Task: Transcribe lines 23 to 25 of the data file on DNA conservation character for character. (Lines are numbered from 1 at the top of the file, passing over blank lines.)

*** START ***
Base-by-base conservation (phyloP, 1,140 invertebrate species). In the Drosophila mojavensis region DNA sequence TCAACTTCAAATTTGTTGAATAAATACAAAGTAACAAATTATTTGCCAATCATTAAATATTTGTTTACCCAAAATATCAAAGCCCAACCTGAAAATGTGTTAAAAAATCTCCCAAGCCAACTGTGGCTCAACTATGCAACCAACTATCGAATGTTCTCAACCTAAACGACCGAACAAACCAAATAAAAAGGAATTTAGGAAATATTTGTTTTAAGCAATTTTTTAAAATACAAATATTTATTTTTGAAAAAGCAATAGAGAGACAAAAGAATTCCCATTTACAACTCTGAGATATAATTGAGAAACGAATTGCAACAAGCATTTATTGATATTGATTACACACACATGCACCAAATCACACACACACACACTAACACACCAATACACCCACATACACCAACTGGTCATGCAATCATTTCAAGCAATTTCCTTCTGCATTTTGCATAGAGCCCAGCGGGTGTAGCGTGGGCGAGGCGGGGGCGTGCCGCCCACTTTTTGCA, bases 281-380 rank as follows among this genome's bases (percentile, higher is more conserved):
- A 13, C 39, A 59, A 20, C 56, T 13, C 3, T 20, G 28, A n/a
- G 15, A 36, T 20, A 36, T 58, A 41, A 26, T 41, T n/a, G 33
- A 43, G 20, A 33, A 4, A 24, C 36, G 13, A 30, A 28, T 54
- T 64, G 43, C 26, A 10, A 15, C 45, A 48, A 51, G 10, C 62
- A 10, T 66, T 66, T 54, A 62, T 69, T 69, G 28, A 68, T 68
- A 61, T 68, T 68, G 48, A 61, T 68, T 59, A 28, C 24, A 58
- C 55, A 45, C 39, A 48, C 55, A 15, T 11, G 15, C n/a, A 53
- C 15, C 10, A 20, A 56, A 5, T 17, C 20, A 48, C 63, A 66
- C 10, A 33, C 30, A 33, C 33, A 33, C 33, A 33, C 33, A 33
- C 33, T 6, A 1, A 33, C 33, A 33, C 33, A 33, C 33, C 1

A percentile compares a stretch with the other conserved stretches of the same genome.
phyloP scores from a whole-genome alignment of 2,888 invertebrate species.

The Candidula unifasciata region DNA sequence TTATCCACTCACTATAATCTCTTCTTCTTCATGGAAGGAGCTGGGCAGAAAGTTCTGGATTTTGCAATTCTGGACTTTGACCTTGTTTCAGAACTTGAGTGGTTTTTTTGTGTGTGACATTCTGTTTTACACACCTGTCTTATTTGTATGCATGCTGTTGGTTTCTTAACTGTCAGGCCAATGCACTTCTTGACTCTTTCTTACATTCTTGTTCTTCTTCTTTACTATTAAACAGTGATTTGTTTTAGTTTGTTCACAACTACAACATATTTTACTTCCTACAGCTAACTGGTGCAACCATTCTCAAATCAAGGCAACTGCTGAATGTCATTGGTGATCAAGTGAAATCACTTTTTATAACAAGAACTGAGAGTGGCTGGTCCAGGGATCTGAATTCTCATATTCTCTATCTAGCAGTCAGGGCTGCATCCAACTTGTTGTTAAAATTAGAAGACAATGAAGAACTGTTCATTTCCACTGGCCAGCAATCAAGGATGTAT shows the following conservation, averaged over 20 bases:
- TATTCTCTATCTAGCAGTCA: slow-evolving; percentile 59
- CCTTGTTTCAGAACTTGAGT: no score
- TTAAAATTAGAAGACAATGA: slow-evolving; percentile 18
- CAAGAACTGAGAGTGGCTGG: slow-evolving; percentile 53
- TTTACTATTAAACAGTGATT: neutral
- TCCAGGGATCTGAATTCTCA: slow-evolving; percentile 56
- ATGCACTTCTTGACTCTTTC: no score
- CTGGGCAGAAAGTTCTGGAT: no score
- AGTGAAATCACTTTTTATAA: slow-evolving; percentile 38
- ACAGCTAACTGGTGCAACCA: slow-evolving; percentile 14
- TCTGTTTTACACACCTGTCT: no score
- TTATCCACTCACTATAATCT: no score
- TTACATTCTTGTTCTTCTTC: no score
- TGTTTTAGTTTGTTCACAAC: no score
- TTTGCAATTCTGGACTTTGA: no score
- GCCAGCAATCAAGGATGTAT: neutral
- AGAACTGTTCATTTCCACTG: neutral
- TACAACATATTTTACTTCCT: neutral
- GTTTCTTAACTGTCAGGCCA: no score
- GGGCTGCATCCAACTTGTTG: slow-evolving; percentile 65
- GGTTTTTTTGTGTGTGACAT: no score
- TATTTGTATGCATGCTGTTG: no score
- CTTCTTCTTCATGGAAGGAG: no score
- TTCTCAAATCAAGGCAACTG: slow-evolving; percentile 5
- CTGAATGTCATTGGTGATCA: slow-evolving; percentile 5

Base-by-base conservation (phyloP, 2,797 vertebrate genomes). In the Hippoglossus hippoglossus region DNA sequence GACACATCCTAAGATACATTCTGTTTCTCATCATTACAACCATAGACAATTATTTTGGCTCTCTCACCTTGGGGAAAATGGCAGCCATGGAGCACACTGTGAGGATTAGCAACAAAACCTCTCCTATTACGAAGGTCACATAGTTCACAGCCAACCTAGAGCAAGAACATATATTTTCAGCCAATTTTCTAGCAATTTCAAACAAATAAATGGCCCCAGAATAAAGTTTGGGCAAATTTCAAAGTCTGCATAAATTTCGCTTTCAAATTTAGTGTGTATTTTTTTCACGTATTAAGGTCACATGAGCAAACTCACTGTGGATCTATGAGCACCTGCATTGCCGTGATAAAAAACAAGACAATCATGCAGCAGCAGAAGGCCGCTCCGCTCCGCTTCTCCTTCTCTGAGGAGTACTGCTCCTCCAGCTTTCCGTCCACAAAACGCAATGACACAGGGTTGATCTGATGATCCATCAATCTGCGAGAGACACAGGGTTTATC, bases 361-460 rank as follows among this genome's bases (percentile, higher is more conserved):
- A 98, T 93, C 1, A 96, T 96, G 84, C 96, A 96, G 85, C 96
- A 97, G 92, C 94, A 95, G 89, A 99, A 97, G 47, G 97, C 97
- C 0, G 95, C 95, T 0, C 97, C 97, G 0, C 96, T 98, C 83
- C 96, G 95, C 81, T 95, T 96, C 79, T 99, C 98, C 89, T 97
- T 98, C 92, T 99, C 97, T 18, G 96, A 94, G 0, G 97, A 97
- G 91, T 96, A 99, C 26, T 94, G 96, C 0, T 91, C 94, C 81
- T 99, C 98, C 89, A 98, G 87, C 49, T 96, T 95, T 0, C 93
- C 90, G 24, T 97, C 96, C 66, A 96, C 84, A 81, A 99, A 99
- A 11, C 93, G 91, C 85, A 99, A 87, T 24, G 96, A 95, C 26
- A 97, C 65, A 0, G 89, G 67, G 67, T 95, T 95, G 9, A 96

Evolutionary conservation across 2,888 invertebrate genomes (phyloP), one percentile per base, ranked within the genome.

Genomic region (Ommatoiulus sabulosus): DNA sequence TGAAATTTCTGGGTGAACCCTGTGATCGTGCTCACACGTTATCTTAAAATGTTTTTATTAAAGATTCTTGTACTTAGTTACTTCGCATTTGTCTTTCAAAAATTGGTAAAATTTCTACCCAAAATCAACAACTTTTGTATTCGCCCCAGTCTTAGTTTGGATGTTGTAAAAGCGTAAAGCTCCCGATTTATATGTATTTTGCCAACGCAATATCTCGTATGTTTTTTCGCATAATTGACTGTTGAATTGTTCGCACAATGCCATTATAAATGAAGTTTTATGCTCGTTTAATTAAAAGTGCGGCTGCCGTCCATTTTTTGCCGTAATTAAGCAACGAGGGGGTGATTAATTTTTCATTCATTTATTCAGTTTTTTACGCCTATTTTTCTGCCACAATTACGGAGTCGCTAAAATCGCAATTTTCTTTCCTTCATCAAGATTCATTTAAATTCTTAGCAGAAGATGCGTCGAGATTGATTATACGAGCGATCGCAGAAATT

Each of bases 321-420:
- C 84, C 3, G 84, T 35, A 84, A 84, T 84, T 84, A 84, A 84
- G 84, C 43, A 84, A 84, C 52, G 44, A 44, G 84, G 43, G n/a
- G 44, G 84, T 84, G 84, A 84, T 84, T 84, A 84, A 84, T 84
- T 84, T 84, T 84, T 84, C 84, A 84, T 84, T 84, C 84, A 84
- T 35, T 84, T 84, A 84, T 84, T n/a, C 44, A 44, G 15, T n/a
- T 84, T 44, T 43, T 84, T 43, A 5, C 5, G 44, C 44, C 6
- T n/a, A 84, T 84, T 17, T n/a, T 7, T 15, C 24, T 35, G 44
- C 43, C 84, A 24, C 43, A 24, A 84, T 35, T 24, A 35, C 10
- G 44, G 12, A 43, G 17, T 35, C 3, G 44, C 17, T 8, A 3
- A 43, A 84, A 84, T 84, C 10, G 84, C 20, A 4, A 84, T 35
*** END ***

- AGTGAAATCACTTTTTATAA: slow-evolving; percentile 38
- ACAGCTAACTGGTGCAACCA: slow-evolving; percentile 14
- TCTGTTTTACACACCTGTCT: no score